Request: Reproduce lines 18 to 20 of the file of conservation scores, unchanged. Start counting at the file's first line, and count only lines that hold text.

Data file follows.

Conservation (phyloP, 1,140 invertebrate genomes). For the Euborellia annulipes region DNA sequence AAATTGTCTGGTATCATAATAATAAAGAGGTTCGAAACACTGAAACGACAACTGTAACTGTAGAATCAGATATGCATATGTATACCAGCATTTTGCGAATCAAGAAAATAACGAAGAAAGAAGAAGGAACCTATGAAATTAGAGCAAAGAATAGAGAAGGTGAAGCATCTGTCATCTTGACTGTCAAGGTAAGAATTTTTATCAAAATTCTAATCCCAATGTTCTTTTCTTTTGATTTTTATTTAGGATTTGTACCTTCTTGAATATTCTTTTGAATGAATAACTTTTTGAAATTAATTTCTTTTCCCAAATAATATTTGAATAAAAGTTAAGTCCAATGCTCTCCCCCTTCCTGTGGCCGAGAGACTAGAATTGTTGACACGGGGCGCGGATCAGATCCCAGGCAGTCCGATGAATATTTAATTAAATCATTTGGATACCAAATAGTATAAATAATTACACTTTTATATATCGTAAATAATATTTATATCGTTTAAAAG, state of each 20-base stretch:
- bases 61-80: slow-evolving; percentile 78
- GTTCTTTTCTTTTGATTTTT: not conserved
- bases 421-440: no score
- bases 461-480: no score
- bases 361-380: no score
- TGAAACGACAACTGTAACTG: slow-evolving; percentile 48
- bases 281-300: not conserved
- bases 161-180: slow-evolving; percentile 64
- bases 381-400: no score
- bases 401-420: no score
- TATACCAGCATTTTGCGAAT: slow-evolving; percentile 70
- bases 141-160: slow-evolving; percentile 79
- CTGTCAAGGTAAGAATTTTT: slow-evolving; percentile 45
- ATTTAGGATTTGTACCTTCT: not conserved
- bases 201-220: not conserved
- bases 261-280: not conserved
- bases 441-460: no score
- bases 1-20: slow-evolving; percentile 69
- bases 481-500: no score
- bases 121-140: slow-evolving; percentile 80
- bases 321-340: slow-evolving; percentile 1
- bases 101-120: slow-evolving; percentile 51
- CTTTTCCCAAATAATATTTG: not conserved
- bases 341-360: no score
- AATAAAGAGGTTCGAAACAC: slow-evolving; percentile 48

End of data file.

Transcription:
- bases 441-460: no score
- bases 1-20: slow-evolving; percentile 69
- bases 481-500: no score